Up with the blackcock

Published: 19th February 2010

Up before dawn yesterday to inspect our local blackcock lek, and try and get some pictures. Surprised to find a snowy Lochaber landscape, as although the site is slightly elevated we have no snow lying at a similar height at home. The mountains all have a fresh covering, however. We heard the grouse before we saw them, bubbling, hissing and roo-cooing, and had a further 20 minutes to wait before we could make out shadowy shapes against the snow. Even then it was hard to distinguish birds from clumps of grass and reed, unless they moved. As the day brightened we were treated to a prolonged display of posturing , with birds rushing towards each other with little scuttling runs, and even flying at each other with claws outstretched. There were seven blackcock in all, and no sign of any greyhens. The lek size has been pretty constant ever since we started watching it, and only on a couple of occasions have we seen females. Where they go, and whether or not they watch the males displaying from secret vantage points is something of a mystery. The blackcock were still going at each other well over an hour later, despite the cold and the fact that it is still only February. As the lek may continue with increased vigour right through to June a tremendous amount of time and energy must be invested in securing a mate. We didn't get any great photos, but did manage a short video clip, which we will endeavour to post – either on the blog or YouTube – watch this space for details.

The weather has been largely kind, if cold, of late, meaning that the birds have been active, and we have been able to get out and about. We had a foray out to investigate a small loch in Ardgour. The loch was shoallow and promising, but had obviously been completely frozen not long ago, with traces of a multi-layered ice-rim still decking the edges. A small troop of seven whoopers were feeding at the far end, together with about a dozen wigeon. The wigeon were flighty, and did not allow us to approach, but the swans continued to upend and feed as if nothing was happening. A small black shape kept appearing in the water and disappearing again, and for a while I really couldn't make out what it was. At last it turned into a dipper, diving and feeding under the surface of the loch – obviously even shallower that we thought.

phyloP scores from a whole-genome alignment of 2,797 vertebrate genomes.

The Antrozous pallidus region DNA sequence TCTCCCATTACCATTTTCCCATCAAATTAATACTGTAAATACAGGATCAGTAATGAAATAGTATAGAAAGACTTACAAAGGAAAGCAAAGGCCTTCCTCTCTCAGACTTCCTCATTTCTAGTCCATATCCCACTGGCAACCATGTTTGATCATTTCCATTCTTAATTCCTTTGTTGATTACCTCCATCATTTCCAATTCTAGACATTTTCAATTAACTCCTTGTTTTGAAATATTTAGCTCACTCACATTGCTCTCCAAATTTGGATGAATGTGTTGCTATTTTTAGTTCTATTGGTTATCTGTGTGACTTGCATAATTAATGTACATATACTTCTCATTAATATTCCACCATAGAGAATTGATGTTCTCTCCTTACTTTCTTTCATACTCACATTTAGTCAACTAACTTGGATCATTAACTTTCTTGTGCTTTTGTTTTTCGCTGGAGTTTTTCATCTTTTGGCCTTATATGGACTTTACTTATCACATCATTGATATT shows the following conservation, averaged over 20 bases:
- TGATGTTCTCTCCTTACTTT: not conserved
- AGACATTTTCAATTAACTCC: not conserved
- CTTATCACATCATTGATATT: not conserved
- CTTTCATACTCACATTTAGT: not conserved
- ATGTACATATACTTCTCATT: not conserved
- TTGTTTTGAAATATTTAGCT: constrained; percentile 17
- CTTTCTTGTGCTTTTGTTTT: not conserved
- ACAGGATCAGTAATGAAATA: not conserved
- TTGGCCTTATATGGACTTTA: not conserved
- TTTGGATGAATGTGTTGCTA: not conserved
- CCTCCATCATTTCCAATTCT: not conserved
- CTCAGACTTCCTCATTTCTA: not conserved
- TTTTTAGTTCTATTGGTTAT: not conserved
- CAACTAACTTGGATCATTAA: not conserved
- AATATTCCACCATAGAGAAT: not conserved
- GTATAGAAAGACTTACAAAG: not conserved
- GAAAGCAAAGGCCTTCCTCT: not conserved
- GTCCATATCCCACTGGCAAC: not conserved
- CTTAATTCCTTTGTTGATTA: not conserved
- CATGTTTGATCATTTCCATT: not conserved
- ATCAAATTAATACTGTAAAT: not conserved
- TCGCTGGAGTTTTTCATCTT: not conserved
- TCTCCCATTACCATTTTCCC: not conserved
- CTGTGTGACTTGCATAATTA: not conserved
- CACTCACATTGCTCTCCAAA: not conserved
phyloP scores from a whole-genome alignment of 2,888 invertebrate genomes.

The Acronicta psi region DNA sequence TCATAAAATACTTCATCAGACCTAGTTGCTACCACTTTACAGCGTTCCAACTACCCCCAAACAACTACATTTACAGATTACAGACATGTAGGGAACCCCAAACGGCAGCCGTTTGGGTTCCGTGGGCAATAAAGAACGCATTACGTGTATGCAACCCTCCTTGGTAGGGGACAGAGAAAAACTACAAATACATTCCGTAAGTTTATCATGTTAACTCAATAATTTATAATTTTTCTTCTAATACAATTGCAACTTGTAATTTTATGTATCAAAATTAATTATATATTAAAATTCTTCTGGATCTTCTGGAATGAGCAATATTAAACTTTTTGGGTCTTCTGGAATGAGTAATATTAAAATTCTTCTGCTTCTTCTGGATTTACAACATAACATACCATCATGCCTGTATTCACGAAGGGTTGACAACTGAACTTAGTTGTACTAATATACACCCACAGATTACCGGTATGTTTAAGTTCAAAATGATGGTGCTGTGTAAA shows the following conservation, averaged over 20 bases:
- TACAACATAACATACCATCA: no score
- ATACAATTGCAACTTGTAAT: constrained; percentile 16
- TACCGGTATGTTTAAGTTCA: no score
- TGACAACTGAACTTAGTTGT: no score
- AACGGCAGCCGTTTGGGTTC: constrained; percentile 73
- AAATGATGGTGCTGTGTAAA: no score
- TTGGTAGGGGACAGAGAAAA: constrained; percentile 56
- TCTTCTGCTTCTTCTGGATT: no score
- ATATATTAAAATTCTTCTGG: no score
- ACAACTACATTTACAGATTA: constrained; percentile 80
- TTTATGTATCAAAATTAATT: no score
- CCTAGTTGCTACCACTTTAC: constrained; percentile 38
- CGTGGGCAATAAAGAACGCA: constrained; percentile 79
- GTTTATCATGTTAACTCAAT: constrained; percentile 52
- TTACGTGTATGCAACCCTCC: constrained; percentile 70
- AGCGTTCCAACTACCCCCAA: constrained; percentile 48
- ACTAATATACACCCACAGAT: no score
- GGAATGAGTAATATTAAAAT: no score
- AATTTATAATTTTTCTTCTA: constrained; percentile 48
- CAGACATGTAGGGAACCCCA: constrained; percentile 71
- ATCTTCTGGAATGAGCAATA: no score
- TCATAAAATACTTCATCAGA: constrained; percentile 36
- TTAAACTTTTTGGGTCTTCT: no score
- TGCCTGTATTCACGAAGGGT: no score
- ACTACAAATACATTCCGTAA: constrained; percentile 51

There has been a tremendous range in tides just recently. Low tides have exposed channels and sandbanks in Loch Linnhe that I was not previously aware of, and also afforded some good opportunities for watching ducks and waders close to. We took advantage of another low tide this week by going rock-pooling at the coast near Arisaig, As hoped, the lower shore was well exposed, revealing pink, lichen encrusted pools, shaded by kelp. The colours were amazing, with a host of different anemones brightening the rocks, including orange and white Saginas. Bright green breadcrumb sponges  were everywhere, with alternative white and orange forms. We also found a couple of sizeable fish (well, at least for rock-pools), which we have tentatively identified as rock goby and painted goby. To add to the mix were a variety of crabs, a cushion star, a bright orange bristle star and a wealth of shiny topshells. The time flew by and all too soon the tide was on its way back in. Off-shore we watched a large flock of merganser. The males were displaying, craning their necks stright into the air and whistling.. Very handsome they looked too. We also noted that several (but not all) of the black guillemots were now resplendent in their black breeding plumage, adorned with white wing patches and bright red feet. Another sign that spring is on its way.